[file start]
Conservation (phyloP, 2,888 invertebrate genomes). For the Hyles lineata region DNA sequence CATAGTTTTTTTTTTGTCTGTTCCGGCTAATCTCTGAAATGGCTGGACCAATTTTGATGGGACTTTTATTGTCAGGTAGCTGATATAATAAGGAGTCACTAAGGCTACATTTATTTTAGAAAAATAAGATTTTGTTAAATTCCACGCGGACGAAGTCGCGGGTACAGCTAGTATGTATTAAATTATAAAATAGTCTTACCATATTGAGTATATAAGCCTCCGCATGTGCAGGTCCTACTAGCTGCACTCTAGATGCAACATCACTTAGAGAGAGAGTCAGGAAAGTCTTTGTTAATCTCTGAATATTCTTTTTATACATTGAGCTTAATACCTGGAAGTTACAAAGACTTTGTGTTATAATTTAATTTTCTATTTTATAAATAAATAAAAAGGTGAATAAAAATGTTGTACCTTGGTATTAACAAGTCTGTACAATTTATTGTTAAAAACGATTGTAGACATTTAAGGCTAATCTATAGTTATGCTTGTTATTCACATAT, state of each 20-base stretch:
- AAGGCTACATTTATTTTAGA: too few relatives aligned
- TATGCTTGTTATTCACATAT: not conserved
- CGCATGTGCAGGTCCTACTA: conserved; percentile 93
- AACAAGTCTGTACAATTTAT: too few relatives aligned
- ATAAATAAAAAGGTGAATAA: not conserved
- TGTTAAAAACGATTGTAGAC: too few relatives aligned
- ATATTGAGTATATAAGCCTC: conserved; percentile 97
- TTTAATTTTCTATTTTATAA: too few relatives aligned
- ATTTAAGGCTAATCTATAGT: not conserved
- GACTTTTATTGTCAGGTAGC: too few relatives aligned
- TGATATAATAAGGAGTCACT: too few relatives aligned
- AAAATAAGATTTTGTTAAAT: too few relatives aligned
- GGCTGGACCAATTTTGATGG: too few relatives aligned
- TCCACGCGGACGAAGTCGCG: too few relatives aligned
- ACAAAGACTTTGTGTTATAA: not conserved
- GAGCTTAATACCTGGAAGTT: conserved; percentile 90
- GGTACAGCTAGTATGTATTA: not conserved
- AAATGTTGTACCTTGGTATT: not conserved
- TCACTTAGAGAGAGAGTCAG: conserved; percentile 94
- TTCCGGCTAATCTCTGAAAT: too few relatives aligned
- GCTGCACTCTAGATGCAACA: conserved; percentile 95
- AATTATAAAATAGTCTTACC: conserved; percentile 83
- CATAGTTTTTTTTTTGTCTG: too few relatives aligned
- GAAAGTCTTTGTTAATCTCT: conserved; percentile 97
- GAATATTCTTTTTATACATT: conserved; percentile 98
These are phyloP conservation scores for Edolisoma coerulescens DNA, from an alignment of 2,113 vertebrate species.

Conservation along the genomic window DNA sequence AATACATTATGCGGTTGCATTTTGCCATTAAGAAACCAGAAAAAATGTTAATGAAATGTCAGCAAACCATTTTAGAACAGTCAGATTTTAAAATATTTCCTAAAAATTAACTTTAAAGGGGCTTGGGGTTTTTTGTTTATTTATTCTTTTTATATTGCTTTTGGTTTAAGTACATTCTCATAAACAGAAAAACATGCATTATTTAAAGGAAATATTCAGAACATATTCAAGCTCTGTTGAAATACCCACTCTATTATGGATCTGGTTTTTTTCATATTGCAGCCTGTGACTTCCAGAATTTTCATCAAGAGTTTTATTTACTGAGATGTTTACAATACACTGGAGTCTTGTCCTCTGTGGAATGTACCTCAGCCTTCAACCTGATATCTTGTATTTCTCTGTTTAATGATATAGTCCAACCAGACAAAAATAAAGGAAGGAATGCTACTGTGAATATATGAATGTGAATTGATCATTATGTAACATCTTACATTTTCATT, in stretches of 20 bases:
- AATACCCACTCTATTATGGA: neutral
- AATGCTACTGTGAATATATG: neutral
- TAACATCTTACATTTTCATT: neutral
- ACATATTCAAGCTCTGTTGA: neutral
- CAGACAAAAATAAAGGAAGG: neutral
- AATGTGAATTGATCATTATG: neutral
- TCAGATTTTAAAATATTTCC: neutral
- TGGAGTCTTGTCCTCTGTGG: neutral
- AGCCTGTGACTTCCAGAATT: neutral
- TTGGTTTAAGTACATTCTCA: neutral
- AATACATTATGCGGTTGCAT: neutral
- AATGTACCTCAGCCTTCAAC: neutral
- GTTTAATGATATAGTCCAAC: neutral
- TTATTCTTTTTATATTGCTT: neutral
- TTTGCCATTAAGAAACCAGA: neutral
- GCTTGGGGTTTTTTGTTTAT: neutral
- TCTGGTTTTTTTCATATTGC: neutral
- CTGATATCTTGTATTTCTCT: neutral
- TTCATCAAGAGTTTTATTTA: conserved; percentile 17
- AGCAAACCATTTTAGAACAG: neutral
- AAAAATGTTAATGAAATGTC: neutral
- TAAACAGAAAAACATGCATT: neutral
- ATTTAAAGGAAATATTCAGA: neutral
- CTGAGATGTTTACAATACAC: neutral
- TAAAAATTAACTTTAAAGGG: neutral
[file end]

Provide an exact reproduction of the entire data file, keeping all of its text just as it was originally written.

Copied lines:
Conservation (phyloP, 2,888 invertebrate genomes). For the Hyles lineata region DNA sequence CATAGTTTTTTTTTTGTCTGTTCCGGCTAATCTCTGAAATGGCTGGACCAATTTTGATGGGACTTTTATTGTCAGGTAGCTGATATAATAAGGAGTCACTAAGGCTACATTTATTTTAGAAAAATAAGATTTTGTTAAATTCCACGCGGACGAAGTCGCGGGTACAGCTAGTATGTATTAAATTATAAAATAGTCTTACCATATTGAGTATATAAGCCTCCGCATGTGCAGGTCCTACTAGCTGCACTCTAGATGCAACATCACTTAGAGAGAGAGTCAGGAAAGTCTTTGTTAATCTCTGAATATTCTTTTTATACATTGAGCTTAATACCTGGAAGTTACAAAGACTTTGTGTTATAATTTAATTTTCTATTTTATAAATAAATAAAAAGGTGAATAAAAATGTTGTACCTTGGTATTAACAAGTCTGTACAATTTATTGTTAAAAACGATTGTAGACATTTAAGGCTAATCTATAGTTATGCTTGTTATTCACATAT, state of each 20-base stretch:
- AAGGCTACATTTATTTTAGA: too few relatives aligned
- TATGCTTGTTATTCACATAT: not conserved
- CGCATGTGCAGGTCCTACTA: conserved; percentile 93
- AACAAGTCTGTACAATTTAT: too few relatives aligned
- ATAAATAAAAAGGTGAATAA: not conserved
- TGTTAAAAACGATTGTAGAC: too few relatives aligned
- ATATTGAGTATATAAGCCTC: conserved; percentile 97
- TTTAATTTTCTATTTTATAA: too few relatives aligned
- ATTTAAGGCTAATCTATAGT: not conserved
- GACTTTTATTGTCAGGTAGC: too few relatives aligned
- TGATATAATAAGGAGTCACT: too few relatives aligned
- AAAATAAGATTTTGTTAAAT: too few relatives aligned
- GGCTGGACCAATTTTGATGG: too few relatives aligned
- TCCACGCGGACGAAGTCGCG: too few relatives aligned
- ACAAAGACTTTGTGTTATAA: not conserved
- GAGCTTAATACCTGGAAGTT: conserved; percentile 90
- GGTACAGCTAGTATGTATTA: not conserved
- AAATGTTGTACCTTGGTATT: not conserved
- TCACTTAGAGAGAGAGTCAG: conserved; percentile 94
- TTCCGGCTAATCTCTGAAAT: too few relatives aligned
- GCTGCACTCTAGATGCAACA: conserved; percentile 95
- AATTATAAAATAGTCTTACC: conserved; percentile 83
- CATAGTTTTTTTTTTGTCTG: too few relatives aligned
- GAAAGTCTTTGTTAATCTCT: conserved; percentile 97
- GAATATTCTTTTTATACATT: conserved; percentile 98
These are phyloP conservation scores for Edolisoma coerulescens DNA, from an alignment of 2,113 vertebrate species.

Conservation along the genomic window DNA sequence AATACATTATGCGGTTGCATTTTGCCATTAAGAAACCAGAAAAAATGTTAATGAAATGTCAGCAAACCATTTTAGAACAGTCAGATTTTAAAATATTTCCTAAAAATTAACTTTAAAGGGGCTTGGGGTTTTTTGTTTATTTATTCTTTTTATATTGCTTTTGGTTTAAGTACATTCTCATAAACAGAAAAACATGCATTATTTAAAGGAAATATTCAGAACATATTCAAGCTCTGTTGAAATACCCACTCTATTATGGATCTGGTTTTTTTCATATTGCAGCCTGTGACTTCCAGAATTTTCATCAAGAGTTTTATTTACTGAGATGTTTACAATACACTGGAGTCTTGTCCTCTGTGGAATGTACCTCAGCCTTCAACCTGATATCTTGTATTTCTCTGTTTAATGATATAGTCCAACCAGACAAAAATAAAGGAAGGAATGCTACTGTGAATATATGAATGTGAATTGATCATTATGTAACATCTTACATTTTCATT, in stretches of 20 bases:
- AATACCCACTCTATTATGGA: neutral
- AATGCTACTGTGAATATATG: neutral
- TAACATCTTACATTTTCATT: neutral
- ACATATTCAAGCTCTGTTGA: neutral
- CAGACAAAAATAAAGGAAGG: neutral
- AATGTGAATTGATCATTATG: neutral
- TCAGATTTTAAAATATTTCC: neutral
- TGGAGTCTTGTCCTCTGTGG: neutral
- AGCCTGTGACTTCCAGAATT: neutral
- TTGGTTTAAGTACATTCTCA: neutral
- AATACATTATGCGGTTGCAT: neutral
- AATGTACCTCAGCCTTCAAC: neutral
- GTTTAATGATATAGTCCAAC: neutral
- TTATTCTTTTTATATTGCTT: neutral
- TTTGCCATTAAGAAACCAGA: neutral
- GCTTGGGGTTTTTTGTTTAT: neutral
- TCTGGTTTTTTTCATATTGC: neutral
- CTGATATCTTGTATTTCTCT: neutral
- TTCATCAAGAGTTTTATTTA: conserved; percentile 17
- AGCAAACCATTTTAGAACAG: neutral
- AAAAATGTTAATGAAATGTC: neutral
- TAAACAGAAAAACATGCATT: neutral
- ATTTAAAGGAAATATTCAGA: neutral
- CTGAGATGTTTACAATACAC: neutral
- TAAAAATTAACTTTAAAGGG: neutral